Sustainable open space projects win BSLA Awards


Sustainable open space projects win BSLA Awards

The landscape of MIT has transformed tremendously in recent years. Multiple surface parking lots and service alleys have been turned into active and sustainable open spaces. Three recent landscape projects—the Kendall/MIT Open Space, Site 4 Roof Terraces, and North Corridor—earned 2022 Boston Society of Landscape Architects (BSLA) Design Awards which recognize projects that, “demonstrate excellence and reflect the careful stewardship, wise planning, and artful design of our cultural and natural environment.”  Though each project is unique, all share a common thread of sustainability. “Design and sustainability cannot be two separate things,” says Maureen McCaffrey, director at MIT Investment Management Company (MITIMCo) and project lead for the Kendall/MIT Open Space. “Sustainability is baked into the design.” 

While sustainability was an intrinsic part of all three awarded projects, so was complexity—creating climate resilient landscaping and hardscaping in multiuse spaces on a dense urban campus is no easy task. “Landscapes have gotten much more complex in their design, construction, and maintenance compared to a traditional passive use of just trees planted in a lawn,” explains Laura Tenny, senior campus planner at MIT and project lead for the North Corridor project. 

Open Space and Site 4
In designing the MIT/Kendall Square Open Space, the charge was to transform a two-acre parcel—formerly surface parking lots—into a “welcoming, active, and accessible space for Cambridge, MIT, and Kendall Square communities.” The resulting Open Space delivers on this charge with a green, multifunction, community-oriented space that uses landscape design and systems to manage stormwater and heat island effects while hosting resilient plants and more than 200 of MIT’s newest trees. This was accomplished with one major complicating factor: much of the Open Space is atop below-grade parking. “Between landscape design and civil engineering, it was a great deal of coordination. We needed to create structural allowances to allow for trees to be planted,” explains McCaffrey. “The teams behind these landscapes are increasingly diverse,” says Tenny, citing that landscape architects, civil engineers, soil scientists, arborists, and irrigation designers all played a role in the design and development of the space that required close cross-disciplinary coordination with project architects and engineers. The resiliency features of the Open Space extend beyond what the eye can see as it acts as a district-level stormwater management system, responding to multiple buildings in the east corner of campus. This system captures surface and roof runoff from buildings into a 200,0000 gallon below-grade stormwater cistern. Water from the cistern is in turn reused for cooling towers and irrigation in the area.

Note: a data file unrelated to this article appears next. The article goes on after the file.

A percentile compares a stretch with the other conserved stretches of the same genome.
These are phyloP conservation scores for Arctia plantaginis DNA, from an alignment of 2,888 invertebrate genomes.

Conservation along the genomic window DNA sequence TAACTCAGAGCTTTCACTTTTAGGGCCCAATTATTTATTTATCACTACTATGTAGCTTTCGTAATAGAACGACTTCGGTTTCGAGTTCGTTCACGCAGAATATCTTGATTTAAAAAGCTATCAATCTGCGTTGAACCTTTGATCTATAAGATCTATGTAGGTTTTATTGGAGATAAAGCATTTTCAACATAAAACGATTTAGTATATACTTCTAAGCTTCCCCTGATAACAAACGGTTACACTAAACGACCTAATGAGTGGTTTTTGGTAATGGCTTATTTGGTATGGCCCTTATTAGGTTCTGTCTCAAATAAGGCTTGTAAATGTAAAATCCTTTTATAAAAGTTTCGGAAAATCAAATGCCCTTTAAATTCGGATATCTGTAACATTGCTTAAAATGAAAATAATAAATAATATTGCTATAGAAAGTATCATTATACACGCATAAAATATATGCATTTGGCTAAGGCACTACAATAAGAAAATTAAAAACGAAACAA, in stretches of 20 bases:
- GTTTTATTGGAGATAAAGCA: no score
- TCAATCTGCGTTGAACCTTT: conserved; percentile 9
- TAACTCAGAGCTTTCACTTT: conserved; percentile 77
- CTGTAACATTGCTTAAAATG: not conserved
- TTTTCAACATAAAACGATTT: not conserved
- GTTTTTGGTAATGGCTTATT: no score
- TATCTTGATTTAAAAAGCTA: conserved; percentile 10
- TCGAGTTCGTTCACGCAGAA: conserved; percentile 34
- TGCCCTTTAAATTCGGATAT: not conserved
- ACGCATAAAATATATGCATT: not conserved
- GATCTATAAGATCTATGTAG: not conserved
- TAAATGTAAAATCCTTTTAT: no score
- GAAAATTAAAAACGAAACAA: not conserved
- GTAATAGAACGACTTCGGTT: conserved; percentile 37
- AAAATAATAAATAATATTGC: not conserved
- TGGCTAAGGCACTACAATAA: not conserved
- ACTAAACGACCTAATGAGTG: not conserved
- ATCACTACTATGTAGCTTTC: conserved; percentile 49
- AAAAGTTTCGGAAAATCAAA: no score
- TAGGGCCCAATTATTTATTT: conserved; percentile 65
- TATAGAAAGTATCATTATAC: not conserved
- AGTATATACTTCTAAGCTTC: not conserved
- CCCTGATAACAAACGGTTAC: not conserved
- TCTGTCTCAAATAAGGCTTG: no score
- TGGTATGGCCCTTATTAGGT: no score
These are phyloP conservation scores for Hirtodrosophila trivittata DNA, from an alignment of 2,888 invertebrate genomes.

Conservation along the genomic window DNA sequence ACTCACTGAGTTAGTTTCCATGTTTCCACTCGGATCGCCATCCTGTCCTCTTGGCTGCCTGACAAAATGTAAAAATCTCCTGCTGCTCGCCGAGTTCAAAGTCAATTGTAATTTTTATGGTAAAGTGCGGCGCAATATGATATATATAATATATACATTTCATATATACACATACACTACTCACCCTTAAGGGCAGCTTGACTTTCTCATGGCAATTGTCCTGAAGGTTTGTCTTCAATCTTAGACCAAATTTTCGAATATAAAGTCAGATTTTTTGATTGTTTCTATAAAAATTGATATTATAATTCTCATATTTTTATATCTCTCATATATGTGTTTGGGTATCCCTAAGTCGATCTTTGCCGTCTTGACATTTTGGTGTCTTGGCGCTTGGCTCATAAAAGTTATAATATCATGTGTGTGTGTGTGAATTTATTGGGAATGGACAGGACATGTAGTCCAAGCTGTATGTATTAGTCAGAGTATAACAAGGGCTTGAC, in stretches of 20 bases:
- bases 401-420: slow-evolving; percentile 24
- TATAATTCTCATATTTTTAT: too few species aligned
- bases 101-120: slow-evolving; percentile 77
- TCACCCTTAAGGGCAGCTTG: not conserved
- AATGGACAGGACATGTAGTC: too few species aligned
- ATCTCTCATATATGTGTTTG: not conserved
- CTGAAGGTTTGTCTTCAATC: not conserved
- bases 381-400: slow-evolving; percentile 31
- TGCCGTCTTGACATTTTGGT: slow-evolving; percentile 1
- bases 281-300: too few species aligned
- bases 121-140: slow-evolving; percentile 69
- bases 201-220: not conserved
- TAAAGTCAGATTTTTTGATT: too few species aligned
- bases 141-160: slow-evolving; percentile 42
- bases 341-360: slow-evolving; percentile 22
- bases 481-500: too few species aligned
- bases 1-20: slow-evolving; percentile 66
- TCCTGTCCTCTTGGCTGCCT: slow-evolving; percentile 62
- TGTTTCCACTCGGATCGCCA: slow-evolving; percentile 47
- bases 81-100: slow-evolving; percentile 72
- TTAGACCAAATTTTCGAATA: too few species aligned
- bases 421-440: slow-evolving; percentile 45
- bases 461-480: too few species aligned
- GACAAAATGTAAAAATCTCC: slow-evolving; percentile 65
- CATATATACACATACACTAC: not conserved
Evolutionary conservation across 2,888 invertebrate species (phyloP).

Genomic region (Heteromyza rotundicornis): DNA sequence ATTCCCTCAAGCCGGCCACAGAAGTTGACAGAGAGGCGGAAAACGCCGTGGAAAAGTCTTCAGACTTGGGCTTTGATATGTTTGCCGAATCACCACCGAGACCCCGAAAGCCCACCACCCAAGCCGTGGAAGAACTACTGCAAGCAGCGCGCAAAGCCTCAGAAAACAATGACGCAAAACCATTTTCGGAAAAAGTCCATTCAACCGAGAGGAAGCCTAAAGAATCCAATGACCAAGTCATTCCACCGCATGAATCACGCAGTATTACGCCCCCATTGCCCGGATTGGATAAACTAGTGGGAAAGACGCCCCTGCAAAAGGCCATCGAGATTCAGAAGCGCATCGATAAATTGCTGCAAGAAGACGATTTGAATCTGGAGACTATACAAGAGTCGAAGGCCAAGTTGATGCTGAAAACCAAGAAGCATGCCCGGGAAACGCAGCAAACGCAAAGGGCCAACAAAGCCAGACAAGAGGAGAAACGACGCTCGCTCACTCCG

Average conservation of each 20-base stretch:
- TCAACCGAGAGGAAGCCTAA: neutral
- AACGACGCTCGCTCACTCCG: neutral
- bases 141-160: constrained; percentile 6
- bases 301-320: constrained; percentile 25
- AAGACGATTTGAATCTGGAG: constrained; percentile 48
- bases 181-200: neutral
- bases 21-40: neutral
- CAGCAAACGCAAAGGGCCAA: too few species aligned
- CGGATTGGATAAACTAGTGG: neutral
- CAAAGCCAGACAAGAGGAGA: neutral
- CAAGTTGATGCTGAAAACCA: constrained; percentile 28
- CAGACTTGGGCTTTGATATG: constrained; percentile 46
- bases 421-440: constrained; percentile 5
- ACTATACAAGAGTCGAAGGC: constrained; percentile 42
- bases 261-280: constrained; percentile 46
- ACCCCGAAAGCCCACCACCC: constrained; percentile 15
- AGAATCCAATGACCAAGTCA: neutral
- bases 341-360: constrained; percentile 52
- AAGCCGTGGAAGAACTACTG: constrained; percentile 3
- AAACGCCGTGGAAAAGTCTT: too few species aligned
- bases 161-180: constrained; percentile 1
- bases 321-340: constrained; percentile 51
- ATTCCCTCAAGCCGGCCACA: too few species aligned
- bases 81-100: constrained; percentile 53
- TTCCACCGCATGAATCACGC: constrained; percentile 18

people relax at chairs and tables in open green space


Site 4 Roof Terraces